30 May, 2016

Tokyo Travel Tips part 1

Internet access is more important than phone now. Decide how you're going to get it before you go. I bought this prepaid data SIM from U Mobile, from a seller in Singapore.
It's about SGD50, lasts 7 days with 200 MB a day. Above 200 MB, they reduce your speed. The speed isn't that great to begin with. Oh if you're using this, the instructions for setting the APN are wrong, I think "Umobile" is supposed to be "umobile" somewhere. Ideally you should use these with a 3G/WiFi/modem/MiFi (there isn't an official name for this type of device) device like the Huawei E5151. Or you can use it in a spare phone with tethering, or a dual-SIM phone if you have one.
Alternatives: buy one at the airport, you can even rent the MiFi device from them. You'll probably get faster access this way, I saw WiMax (their equivalent of 4G) devices on sale in Japan. Lots of shopping centres have free Wi-Fi.

Familiarise yourself with their money. Did you know Japan only has 3 denominations of banknote? ¥1000, ¥5000 and ¥10000. They make up for this with one of the highest value coins in the world, ¥500, which is worth about USD5. Coins come in ¥1, 5, 10, 50 (which is smaller than ¥5!), 100, 500.

I watched this on the plane, but you can watch it here first in case your plane doesn't have it:
It's a series of ~7 minute long travel videos introducing most famous parts of Tokyo like Ginza, Akihabara, Harajuku, the Sky Tree, Shinjuku... Now of course they can't cover every single thing to see in each of those areas in 7 minutes, they usually focus on 3 experiences for each location. But they give some good ideas.

And you know, the usual. Set up roaming, enable your cards for overseas use, change money, buy travel insurance, etc.

Highly recommended things to do:
  • Get your data SIM/devices if you haven't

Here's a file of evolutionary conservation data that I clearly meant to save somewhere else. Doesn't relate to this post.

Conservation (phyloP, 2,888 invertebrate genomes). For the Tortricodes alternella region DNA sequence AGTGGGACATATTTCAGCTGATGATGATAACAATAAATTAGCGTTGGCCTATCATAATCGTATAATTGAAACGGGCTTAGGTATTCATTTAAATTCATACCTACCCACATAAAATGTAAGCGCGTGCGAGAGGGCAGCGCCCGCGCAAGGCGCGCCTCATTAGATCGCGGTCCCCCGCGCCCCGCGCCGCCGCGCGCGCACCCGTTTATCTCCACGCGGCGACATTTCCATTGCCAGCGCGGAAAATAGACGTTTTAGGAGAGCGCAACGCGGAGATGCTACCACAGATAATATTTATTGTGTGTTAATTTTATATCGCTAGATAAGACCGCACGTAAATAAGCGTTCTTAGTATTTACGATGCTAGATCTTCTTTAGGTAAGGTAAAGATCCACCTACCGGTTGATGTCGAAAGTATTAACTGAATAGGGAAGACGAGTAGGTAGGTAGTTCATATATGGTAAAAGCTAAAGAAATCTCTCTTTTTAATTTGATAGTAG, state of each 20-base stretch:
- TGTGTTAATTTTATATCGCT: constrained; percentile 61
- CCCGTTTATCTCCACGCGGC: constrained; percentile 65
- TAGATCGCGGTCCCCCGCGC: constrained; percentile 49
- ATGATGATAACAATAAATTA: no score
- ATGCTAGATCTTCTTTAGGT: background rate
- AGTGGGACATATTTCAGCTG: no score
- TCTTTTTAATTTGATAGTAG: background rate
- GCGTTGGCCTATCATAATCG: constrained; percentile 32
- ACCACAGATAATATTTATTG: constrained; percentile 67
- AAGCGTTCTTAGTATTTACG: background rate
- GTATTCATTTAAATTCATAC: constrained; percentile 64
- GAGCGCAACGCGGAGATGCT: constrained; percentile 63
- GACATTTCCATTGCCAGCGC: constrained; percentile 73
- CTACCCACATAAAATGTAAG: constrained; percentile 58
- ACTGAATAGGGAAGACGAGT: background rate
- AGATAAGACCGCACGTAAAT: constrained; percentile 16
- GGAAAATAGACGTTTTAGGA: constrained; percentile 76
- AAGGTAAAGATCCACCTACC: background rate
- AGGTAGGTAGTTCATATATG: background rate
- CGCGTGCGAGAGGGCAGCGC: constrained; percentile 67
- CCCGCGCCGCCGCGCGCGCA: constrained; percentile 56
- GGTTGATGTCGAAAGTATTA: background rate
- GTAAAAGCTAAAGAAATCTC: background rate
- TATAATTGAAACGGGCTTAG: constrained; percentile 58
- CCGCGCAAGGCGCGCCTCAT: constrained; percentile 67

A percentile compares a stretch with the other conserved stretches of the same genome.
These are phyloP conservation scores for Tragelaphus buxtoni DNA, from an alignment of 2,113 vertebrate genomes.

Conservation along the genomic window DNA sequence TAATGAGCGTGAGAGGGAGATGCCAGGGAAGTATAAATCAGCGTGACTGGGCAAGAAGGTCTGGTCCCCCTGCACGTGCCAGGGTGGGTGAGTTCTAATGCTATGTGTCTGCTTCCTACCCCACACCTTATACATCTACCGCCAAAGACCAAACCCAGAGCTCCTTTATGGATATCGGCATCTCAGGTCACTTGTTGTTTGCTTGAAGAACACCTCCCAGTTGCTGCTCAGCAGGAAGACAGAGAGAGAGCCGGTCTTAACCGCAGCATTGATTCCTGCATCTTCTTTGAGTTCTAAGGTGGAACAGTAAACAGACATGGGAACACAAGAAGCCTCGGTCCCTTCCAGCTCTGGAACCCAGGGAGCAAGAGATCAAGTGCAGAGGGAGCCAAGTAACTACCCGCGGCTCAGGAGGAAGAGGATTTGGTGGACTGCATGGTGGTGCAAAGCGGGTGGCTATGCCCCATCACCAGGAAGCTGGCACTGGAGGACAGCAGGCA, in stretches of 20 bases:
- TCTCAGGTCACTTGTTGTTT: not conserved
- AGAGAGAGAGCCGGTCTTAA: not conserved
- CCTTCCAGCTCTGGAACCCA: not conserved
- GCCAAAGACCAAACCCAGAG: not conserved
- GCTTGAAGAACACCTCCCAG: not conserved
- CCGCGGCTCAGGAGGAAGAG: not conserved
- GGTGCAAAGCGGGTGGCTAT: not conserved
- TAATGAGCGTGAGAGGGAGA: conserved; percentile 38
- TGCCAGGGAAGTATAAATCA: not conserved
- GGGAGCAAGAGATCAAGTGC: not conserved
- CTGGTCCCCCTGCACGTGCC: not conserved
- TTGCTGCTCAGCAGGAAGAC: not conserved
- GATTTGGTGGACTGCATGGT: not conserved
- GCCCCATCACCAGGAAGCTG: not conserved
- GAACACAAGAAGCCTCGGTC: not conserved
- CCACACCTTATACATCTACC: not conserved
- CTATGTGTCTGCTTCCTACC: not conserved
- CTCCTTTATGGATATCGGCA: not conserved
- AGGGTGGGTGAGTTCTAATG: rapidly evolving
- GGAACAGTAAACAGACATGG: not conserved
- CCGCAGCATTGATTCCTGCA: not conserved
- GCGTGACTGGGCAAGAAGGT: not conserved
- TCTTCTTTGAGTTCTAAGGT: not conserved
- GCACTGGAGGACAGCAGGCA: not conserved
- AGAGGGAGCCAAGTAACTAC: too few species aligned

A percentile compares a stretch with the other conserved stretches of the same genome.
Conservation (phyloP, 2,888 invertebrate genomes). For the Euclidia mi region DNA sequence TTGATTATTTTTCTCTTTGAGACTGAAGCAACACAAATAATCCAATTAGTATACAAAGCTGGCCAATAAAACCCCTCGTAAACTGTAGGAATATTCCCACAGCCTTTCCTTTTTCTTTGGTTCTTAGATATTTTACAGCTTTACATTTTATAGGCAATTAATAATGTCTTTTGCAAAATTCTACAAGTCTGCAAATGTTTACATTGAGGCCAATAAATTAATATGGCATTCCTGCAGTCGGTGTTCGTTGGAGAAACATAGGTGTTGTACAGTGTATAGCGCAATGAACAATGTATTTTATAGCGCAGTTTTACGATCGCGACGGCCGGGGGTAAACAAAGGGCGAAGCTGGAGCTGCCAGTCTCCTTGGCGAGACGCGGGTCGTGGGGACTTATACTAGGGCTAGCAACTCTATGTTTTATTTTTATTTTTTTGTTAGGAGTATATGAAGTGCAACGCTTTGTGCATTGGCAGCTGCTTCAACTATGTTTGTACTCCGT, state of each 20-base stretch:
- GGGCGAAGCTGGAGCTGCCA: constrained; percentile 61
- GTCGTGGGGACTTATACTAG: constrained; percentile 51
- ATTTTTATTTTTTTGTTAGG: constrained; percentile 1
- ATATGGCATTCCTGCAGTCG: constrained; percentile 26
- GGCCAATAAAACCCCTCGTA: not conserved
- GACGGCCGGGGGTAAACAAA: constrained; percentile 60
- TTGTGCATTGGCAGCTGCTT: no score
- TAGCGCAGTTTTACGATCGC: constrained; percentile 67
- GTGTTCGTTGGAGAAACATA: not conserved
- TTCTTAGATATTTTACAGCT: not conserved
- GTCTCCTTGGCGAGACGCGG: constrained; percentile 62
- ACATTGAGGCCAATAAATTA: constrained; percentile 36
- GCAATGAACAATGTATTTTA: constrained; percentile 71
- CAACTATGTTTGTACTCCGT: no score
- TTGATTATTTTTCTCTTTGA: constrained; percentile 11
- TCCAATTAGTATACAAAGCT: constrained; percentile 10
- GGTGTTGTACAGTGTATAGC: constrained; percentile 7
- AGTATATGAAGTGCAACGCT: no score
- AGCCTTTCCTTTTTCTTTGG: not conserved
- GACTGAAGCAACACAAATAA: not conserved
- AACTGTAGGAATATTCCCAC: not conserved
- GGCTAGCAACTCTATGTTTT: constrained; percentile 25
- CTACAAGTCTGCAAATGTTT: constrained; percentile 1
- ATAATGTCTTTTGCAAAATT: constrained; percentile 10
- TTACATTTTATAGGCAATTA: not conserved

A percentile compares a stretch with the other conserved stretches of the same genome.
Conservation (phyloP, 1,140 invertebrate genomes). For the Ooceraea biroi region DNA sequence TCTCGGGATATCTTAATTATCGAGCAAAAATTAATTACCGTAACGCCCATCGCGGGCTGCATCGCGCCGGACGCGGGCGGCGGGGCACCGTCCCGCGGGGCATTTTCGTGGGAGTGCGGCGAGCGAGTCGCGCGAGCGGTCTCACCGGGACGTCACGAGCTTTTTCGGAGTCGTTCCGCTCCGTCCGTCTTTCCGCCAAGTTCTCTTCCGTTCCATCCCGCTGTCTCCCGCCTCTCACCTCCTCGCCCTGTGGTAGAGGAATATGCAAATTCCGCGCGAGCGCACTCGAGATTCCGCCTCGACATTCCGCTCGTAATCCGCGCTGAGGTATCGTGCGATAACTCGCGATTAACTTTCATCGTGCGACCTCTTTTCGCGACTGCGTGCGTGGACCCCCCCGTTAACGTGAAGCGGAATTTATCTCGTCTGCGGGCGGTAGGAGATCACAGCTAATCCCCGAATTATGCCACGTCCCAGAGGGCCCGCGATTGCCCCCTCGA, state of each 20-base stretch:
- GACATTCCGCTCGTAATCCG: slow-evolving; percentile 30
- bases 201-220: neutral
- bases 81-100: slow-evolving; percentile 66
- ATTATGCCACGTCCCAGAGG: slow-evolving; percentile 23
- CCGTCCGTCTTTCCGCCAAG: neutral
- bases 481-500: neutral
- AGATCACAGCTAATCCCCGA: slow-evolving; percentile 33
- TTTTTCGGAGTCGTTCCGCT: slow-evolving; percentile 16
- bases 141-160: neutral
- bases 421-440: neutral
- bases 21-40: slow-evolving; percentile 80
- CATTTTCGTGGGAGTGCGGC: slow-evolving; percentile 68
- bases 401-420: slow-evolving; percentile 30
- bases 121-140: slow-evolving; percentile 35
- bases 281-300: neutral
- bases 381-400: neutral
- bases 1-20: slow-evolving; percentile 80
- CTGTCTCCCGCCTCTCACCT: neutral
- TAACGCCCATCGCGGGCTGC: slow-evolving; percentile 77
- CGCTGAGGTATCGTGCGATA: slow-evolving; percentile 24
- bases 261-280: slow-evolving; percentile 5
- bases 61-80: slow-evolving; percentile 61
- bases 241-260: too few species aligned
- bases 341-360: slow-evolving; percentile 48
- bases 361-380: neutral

• Buy a pasmo card. This is their stored value contactless card used for public transport, like every major city in the world has. Tokyo actually has several competing cards (suica is another), each cheaper on certain train networks. So you could save a bit if you do your homework. Yes you can get a refund at the airport when you leave so don't worry about topping up too much. Yes you can use the card to pay at certain vending machines or 7-11, but cash is more reliably accepted.
  • Get the travel passes for unlimited travel, if you're planning to.

Also recommended:
There are lots of interesting shops in the public area, before the security checkpoint. If you have time, buy their "Tokyo Banana" and other souvenir snacks:
To sample during your holiday, decide which is your favourite, then buy them again as gifts when you return to the airport.

Check out the shop "Smith":
They sell things like bags, wallets, stationery, accessories... if you like this shop, you'll love Tokyo. There are shops like this everywhere. http://www.delfonics.com/en-shoplist.html

It's a huge temple in the city. If you're going, IT'S BEST TO APPROACH FROM THE HARAJUKU STATION. Harajuku is much nearer and there are MUCH MUCH more things to see starting right from the station, compared to walking from say Yoyogi. Personally I wouldn't mind giving this a miss though, it's basically a walk in a forest, then a courtyard and a few buildings. Maybe if you explore the temple buildings and museum there's more to see.

to be continued...

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